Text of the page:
financial services including banks, brokers, insurers and mutual fund firms. As a result, search
    assignments for chief marketing officers (CMO) and retail distribution executives have
    quadrupled over the previous year, reaching levels not seen since the surge in the early 1990s in
    401(k) bundled-provider build-outs.

!   Several major full-service defined contribution service providers are preparing for major multi-year
    reinvestment campaigns to “rebrand” their businesses in hopes of securing a larger share of the
    retirement rollover pie. Product development and product management executives are in demand,
    with a premium going to those with experience in underwritten annuity-type structures, as well as
    high-net-worth customized brokerage delivery channels. More than a dozen searches followed this
    theme in 2007, which was non-existent three years ago.

!   Competition in the subadvised channel, including investment-only defined contribution, insurance
    annuity, private label, and single- and multi-manager fund subadvice is growing, leading to
    significant recruiting volume. This is particularly the case for mid-sized investment advisory firms
    that can not afford to build large wholesaling teams to cover the bank, broker or independent
    channels. Even the cost to build national brands has become prohibitively expensive.

!   The largest investment advisory firms with the critical mass and brand presence necessary to
    command shelf space with the largest distribution powerhouses (such as national wirehouses and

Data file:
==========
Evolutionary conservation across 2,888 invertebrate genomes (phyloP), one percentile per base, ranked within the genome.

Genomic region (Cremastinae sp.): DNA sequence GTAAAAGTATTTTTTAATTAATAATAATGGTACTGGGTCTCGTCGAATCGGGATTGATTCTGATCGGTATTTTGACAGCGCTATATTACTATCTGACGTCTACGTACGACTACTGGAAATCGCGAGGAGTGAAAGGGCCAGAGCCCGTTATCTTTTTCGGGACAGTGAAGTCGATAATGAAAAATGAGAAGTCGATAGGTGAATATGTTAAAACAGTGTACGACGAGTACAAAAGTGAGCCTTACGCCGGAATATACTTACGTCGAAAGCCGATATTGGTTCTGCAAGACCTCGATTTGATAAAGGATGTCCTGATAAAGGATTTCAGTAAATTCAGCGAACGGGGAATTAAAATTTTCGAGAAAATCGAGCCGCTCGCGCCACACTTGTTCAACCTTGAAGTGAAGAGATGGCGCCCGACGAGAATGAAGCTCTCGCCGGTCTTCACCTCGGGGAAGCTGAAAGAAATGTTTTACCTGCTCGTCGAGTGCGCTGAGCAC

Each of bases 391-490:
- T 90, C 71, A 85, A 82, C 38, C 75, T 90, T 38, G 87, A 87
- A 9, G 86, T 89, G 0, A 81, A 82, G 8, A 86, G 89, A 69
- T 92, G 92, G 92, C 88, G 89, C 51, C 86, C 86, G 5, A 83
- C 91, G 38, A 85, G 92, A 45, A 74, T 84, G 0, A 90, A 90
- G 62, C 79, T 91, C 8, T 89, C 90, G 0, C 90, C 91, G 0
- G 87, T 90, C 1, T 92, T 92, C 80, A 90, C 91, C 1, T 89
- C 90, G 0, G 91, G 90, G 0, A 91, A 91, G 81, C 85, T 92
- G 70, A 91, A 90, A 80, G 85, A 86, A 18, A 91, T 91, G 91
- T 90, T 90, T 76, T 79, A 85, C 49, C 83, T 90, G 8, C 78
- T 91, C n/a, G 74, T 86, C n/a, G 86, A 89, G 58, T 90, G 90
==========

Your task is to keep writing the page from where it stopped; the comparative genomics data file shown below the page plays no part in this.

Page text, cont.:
banks and the largest supermarkets) are beginning a reinvestment process to recruit a new breed of
    wholesaler. These sophisticated intermediaries need investment experience – and often a CFA
    designation – to gain the respect of the client advisor and to assist that advisor in developing
    sophisticated strategies for the mini-institutional and ultra-high-net-worth clients. New product
    initiatives such as risk-adjusted return strategies, tax-efficient investing, structured products for
    estate planning and lifetime income guarantees are driving the demand for more sophisticated

2008 Expectations

!   Given the recent resurgence of this segment, we expect recruiting for U.S. retail distribution
    professionals to continue to accelerate through 2008. Retail brokerage platforms will continue to
    consolidate and asset managers will continue to focus on expanding their share of the high-net-
    worth/mass affluent market.

U.S. Wealth Management

Money in Motion

2007 Trends

!   Merger activity in the United States, including combinations such as Bank of America with U.S.
    Trust and Mellon with the Bank of New York, has unleashed some volatility in the private wealth
    management talent market. While many portfolio managers and client service professionals find
    these mega-platforms attractive because of their resources and the wide range of products and
    services that can be offered to clients, others prefer a smaller, more intimate and, perhaps more
    nimble environment where they can offer their clients a greater degree of customization. As a result
    there is money in motion as portfolio managers, relationship managers and clients vote with their

!   Recruitment of CIOs for family offices and private wealth platforms remains strong in 2007.
    Portfolio strategists and asset allocators who can deliver unbiased, holistic, customized advice for
    the wealthiest clients continue to be in short supply in this competitive market.

2008 Expectations

!   The wealth market will likely remain competitive and highly segmented.

!   Platforms that allow investors to service their clients in a customized and holistic fashion will find
    themselves with an advantage in the talent marketplace.

U.S. Risk Management, Legal and Compliance

Alternative Investments Define a New Frontier

2007 Trends

!   The return of volatility and implosion of the structured investment vehicles market has escalated
    the need for risk management professionals at the investment and firm-wide levels. Many firms are
    examining how compliance programs could have helped prevent such issues.

!   Product and business line expansion, domestically and cross-border, has resulted in attempts to